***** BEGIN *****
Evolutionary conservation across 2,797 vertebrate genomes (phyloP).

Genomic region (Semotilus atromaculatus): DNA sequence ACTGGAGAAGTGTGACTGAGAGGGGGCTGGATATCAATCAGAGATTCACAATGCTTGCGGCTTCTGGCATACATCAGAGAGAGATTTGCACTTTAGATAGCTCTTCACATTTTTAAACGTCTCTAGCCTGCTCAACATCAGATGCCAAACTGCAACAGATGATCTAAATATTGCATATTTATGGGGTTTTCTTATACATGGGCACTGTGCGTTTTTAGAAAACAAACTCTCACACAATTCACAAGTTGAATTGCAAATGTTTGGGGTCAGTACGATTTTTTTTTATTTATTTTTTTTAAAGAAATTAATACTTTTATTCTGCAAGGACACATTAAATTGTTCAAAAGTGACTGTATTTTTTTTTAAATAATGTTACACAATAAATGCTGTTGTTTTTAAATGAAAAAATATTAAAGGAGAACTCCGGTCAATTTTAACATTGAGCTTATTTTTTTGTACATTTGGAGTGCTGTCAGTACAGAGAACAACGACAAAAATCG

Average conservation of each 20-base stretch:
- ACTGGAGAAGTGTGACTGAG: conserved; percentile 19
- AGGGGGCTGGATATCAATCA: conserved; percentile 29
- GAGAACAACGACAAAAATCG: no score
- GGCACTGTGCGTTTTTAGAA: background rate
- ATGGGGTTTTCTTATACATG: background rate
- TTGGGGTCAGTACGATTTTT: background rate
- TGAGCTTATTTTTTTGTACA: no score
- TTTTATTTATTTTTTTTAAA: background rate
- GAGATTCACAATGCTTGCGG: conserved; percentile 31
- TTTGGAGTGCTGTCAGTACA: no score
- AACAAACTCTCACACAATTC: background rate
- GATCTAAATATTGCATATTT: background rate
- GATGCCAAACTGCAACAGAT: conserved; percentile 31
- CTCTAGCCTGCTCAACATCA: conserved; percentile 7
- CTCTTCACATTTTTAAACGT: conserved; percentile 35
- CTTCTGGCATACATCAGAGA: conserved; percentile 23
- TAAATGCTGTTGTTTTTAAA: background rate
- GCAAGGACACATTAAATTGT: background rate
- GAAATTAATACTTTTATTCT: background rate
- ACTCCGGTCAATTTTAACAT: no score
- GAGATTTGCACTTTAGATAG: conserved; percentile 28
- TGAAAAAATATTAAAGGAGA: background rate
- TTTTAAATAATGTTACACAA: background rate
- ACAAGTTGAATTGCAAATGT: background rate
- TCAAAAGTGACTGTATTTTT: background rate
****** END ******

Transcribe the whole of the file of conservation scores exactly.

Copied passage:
Evolutionary conservation across 2,797 vertebrate genomes (phyloP).

Genomic region (Semotilus atromaculatus): DNA sequence ACTGGAGAAGTGTGACTGAGAGGGGGCTGGATATCAATCAGAGATTCACAATGCTTGCGGCTTCTGGCATACATCAGAGAGAGATTTGCACTTTAGATAGCTCTTCACATTTTTAAACGTCTCTAGCCTGCTCAACATCAGATGCCAAACTGCAACAGATGATCTAAATATTGCATATTTATGGGGTTTTCTTATACATGGGCACTGTGCGTTTTTAGAAAACAAACTCTCACACAATTCACAAGTTGAATTGCAAATGTTTGGGGTCAGTACGATTTTTTTTTATTTATTTTTTTTAAAGAAATTAATACTTTTATTCTGCAAGGACACATTAAATTGTTCAAAAGTGACTGTATTTTTTTTTAAATAATGTTACACAATAAATGCTGTTGTTTTTAAATGAAAAAATATTAAAGGAGAACTCCGGTCAATTTTAACATTGAGCTTATTTTTTTGTACATTTGGAGTGCTGTCAGTACAGAGAACAACGACAAAAATCG

Average conservation of each 20-base stretch:
- ACTGGAGAAGTGTGACTGAG: conserved; percentile 19
- AGGGGGCTGGATATCAATCA: conserved; percentile 29
- GAGAACAACGACAAAAATCG: no score
- GGCACTGTGCGTTTTTAGAA: background rate
- ATGGGGTTTTCTTATACATG: background rate
- TTGGGGTCAGTACGATTTTT: background rate
- TGAGCTTATTTTTTTGTACA: no score
- TTTTATTTATTTTTTTTAAA: background rate
- GAGATTCACAATGCTTGCGG: conserved; percentile 31
- TTTGGAGTGCTGTCAGTACA: no score
- AACAAACTCTCACACAATTC: background rate
- GATCTAAATATTGCATATTT: background rate
- GATGCCAAACTGCAACAGAT: conserved; percentile 31
- CTCTAGCCTGCTCAACATCA: conserved; percentile 7
- CTCTTCACATTTTTAAACGT: conserved; percentile 35
- CTTCTGGCATACATCAGAGA: conserved; percentile 23
- TAAATGCTGTTGTTTTTAAA: background rate
- GCAAGGACACATTAAATTGT: background rate
- GAAATTAATACTTTTATTCT: background rate
- ACTCCGGTCAATTTTAACAT: no score
- GAGATTTGCACTTTAGATAG: conserved; percentile 28
- TGAAAAAATATTAAAGGAGA: background rate
- TTTTAAATAATGTTACACAA: background rate
- ACAAGTTGAATTGCAAATGT: background rate
- TCAAAAGTGACTGTATTTTT: background rate